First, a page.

14. CHAPTER 8 Feminizing Journalism in Ukraine: Changing the Paradigm
    (pp. 145-160)
    Mariia Tytarenko

    The history of mass journalism goes back to the eighteenth century, at which time it was a strictly male domain. Women began to appear in print only in the nineteenth century (many of them under male pseudonyms, such as George Sand, George Eliot, and Marko Vovchok in Ukraine). In an article entitled “Na skloni viku,” Ivan Franko, a prominent Ukrainian writer and journalist, offered an overview of the state of human emancipation in various spheres during the nineteenth century, in the form of a conversation among three individuals. One of them, a woman named Eufrosinia, is cast as a judicious...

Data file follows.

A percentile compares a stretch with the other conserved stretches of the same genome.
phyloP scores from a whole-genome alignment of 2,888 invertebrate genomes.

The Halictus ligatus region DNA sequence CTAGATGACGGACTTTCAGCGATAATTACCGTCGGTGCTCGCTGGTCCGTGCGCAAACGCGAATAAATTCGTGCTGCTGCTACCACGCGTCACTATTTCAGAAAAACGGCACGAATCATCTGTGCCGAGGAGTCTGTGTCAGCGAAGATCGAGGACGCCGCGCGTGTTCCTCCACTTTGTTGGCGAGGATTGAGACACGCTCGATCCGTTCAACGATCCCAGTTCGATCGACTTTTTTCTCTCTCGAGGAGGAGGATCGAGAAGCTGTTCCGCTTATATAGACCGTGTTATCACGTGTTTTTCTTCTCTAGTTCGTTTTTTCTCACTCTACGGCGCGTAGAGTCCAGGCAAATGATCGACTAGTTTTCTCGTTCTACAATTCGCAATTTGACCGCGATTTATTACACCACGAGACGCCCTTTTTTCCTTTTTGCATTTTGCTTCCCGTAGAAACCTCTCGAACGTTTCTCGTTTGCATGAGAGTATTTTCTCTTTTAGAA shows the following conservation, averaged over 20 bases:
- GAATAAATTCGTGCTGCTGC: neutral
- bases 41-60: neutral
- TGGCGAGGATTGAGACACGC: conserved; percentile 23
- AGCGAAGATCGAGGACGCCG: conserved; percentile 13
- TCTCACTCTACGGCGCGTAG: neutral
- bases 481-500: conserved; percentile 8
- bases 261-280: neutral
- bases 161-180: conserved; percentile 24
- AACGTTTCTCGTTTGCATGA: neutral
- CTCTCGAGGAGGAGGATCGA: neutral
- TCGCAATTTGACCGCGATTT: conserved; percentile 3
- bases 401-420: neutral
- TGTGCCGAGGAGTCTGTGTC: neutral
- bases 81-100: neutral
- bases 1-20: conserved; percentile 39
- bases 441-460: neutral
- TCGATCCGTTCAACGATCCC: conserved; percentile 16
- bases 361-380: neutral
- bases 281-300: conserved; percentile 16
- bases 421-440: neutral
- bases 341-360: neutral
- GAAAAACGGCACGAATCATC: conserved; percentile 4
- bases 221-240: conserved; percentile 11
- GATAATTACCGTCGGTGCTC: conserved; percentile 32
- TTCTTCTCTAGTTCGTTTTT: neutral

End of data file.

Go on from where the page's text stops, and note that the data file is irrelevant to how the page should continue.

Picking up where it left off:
15. CHAPTER 9 Feminism, Nationalism, and Women’s Literary Discourse in Post-Soviet Ukraine
    (pp. 161-172)
    Maria G. Rewakowicz

    Feminism as a phenomenon has acquired multiple significations over the years, and while it cannot be dismissed as a sociopolitical movement for women’s liberation worldwide, in the past two decades the term itself has gone well beyond the original quest for equal rights and legal reforms addressing discrimination against women. In the west, the views of feminist activists in the 1960s and 1970s yielded a number of theoretical positions on patriarchy, sexuality, gender, female subjectivity, sexual difference, and identity, to mention just a few. Rosi Braidotti went so far as to declare that “feminism is shaping up as the one...

  16. CHAPTER 10 Feminist (De)Constructions of Nationalism in the Post-Soviet Space